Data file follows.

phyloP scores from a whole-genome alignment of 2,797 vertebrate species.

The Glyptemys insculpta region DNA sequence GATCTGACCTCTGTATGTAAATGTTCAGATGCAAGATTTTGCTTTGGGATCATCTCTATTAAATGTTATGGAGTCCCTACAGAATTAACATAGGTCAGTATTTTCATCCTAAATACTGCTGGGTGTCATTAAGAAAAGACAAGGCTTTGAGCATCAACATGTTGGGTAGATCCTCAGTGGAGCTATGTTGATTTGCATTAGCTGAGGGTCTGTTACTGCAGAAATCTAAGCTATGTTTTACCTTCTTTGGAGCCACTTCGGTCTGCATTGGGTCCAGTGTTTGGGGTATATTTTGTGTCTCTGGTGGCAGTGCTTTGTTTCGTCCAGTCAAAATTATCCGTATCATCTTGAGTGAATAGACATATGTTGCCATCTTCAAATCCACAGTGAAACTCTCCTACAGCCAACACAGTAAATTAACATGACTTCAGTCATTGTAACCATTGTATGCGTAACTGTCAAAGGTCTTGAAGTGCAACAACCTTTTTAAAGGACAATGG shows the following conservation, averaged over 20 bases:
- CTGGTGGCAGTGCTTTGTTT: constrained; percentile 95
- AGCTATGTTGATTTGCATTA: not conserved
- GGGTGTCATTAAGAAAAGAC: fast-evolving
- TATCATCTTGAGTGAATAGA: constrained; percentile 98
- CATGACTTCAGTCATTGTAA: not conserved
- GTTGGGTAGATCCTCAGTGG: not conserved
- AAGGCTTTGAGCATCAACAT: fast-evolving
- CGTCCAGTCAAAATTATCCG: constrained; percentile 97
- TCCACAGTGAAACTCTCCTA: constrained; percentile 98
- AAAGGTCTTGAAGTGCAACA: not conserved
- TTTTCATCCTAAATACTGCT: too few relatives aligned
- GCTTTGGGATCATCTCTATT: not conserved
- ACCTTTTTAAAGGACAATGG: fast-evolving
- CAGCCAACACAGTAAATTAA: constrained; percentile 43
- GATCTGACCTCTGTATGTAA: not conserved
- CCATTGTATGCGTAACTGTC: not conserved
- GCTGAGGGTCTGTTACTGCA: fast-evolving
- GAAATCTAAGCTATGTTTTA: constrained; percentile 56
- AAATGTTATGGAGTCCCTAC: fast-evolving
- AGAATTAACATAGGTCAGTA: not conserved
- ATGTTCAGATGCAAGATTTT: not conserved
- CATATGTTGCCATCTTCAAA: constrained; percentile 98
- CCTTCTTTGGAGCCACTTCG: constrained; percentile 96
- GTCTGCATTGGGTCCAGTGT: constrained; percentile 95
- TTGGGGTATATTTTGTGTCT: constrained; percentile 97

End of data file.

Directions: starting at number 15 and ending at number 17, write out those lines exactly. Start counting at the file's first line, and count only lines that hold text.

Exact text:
- ACCTTTTTAAAGGACAATGG: fast-evolving
- CAGCCAACACAGTAAATTAA: constrained; percentile 43
- GATCTGACCTCTGTATGTAA: not conserved